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Renovations underway on former brush plant building

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The site of the previous Harper Brush company plant on May 22, 2017. (Joe Pellegrino/The Daily Reflector)

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Michael Abramowitz
The Daily Reflector

Wednesday, May 24, 2017

Reporter’s note: this article includes a correction of an earlier edition to point out that demolition work is being privately funded.

Work has begun to renovate a former brush manufacturing plant located north of the Tar River near Pitt County’s major industrial parks following the recent closure of the bidding process for the property and a final sale price of $700,000.

The former Harper Brush plant at 2400 N. Memorial Drive, closed since 2012, entered an upset bid process on Feb. 21 when St. Louis-based Commercial Development Co. entered a bid of $250,000 for the 371,343-square-foot manufacturing facility. In December, CDC purchased the mortgage on the property owned by PGV Properties (Harper Brush), CDC Executive Vice President Mark Hinds said.

In North Carolina, after the sale of a property in a foreclosure, there are 10 days allowed for another party to offer a higher bid or for the property owner to file a bankruptcy to stop the foreclosure. According to N.C. statutes (45-21.27), a new bid must be 5 percent higher than the previous bid, accompanied by a 5 percent deposit. There were several upset bids during the process, Hinds said.

The appraised value of the property, acquired by the previous lender, was approximately $2.6 million, according to Hinds. 

“We won the auction process and our goal now is to get the property fixed up and address its deficiencies, then find a new business to occupy it,” Hinds said.

Built in 1964, this site was operated by Empire Brushes Inc. until being purchased by Rubbermaid in 1994, according to a statement released by CDC. The site has undergone multiple expansions and upgrades since that time and was last operated by Harper Brush Company.

Privately funded demolition of certain areas on site continues, including six silos on the south side of the site and a hook-shaped section of the building on the west side of the site, CDC spokesman John Kowalik said. The company also has been conducting asbestos abatement to prepare for the demolition activities, he said. The majority of the buildings will remain intact.

“Our management team sees potential in this site and is investing significant resources into revitalizing the facilities and bringing it back to productivity after years of abandonment and decay. The site has very desirable attributes that we expect to attract an end user in manufacturing, warehousing, distribution, etc.,” Kowalik told The Daily Reflector Monday.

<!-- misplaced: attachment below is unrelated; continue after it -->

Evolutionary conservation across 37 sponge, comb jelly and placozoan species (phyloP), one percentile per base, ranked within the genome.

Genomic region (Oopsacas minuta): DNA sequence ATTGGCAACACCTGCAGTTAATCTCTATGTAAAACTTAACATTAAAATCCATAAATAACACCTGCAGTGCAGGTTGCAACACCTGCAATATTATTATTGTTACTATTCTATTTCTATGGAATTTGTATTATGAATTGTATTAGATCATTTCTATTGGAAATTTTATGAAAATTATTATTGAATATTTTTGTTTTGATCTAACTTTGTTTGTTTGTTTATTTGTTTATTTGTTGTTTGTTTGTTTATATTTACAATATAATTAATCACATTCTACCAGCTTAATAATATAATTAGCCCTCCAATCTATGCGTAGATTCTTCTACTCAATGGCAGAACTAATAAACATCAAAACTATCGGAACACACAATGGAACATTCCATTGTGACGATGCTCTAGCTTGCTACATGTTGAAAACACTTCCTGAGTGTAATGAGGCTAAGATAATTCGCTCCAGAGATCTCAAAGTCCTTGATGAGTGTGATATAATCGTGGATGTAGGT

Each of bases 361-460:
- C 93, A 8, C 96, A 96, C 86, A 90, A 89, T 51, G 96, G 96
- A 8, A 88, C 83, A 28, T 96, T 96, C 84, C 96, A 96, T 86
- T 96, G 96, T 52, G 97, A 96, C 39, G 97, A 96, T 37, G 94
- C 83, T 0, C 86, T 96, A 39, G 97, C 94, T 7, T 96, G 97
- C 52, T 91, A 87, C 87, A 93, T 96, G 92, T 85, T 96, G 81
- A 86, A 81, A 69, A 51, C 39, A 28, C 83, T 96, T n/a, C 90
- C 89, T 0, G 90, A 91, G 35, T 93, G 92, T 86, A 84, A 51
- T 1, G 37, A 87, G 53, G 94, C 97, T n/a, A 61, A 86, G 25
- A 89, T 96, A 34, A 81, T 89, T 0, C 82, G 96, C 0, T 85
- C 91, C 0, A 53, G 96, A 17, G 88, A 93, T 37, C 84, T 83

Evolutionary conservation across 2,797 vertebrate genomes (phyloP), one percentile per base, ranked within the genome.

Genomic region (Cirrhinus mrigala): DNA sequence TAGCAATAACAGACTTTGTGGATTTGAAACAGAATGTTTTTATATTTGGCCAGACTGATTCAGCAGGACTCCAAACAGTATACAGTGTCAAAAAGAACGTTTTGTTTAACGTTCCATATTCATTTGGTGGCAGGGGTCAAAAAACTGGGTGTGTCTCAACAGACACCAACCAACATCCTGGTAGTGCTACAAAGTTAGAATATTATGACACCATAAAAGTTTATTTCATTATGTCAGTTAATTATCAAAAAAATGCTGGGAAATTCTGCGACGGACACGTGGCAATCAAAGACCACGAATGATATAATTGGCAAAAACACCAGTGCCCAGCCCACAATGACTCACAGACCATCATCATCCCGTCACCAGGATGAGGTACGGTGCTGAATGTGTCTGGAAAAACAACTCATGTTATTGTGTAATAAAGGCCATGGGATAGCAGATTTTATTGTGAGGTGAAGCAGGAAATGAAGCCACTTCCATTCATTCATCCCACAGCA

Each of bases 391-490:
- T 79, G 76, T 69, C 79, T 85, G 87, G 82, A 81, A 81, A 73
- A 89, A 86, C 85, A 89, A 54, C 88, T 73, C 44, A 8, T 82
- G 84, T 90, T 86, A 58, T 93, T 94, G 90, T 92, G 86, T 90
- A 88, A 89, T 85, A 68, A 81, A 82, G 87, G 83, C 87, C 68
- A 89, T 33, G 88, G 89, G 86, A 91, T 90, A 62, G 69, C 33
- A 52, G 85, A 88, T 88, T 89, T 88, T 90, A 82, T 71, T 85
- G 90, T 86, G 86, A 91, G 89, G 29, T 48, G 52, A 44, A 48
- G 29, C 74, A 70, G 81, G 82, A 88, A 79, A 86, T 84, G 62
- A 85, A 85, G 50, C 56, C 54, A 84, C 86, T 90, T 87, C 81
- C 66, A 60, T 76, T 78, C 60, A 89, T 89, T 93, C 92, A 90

Following demolition, the site will have 364,000 square feet of usable industrial space, as well as CSX rail access, more than 20 tractor trailer docks with trailer parking and excellent highway and interstate access. Ceiling heights inside the plant range from 17 feet to 29 feet. The warehouse carries a heavy floor load, 30 dock high doors, two drive-in doors, some mezzanine area and racking inside, and a 7.5-ton crane.

More than 20 additional acres of the site will be available for expansion, Kowalik said. 

Environmental investigations are ongoing and will determine the scope of the environmental cleanup needed on the site, Kowalik said. Rubbermaid has transferred ownership of the site but maintains the environmental liabilities, he said.

“We’ve been learning about all the great things going on in the community from conversations we’ve had with Pitt County Development Commission Director Wanda Yuhas and NCEast Alliance Director John Chaffee,” Hinds said. “Bringing 364,000 square feet of manufacturing space back onto the market in a relatively short time will be a great help to the community.”

PCDC will be in a better position to market development of the property following the conclusion of the auction process, Yuhas said. 

“The CDC people really liked our market when they visited us,” Yuhas said. “It’s rail-served, so that would give us a lot of options, and this one is right there at U.S. 264, a four-lane freeway. (CDC) saw that we are emerging from a big town to becoming a small city and seeing so much positive change in a number of different quarters countywide. They saw the potential from getting into this market early on.” 

Contact Michael Abramowitz at mabramowitz@reflector.com or 252-329-9507.

 

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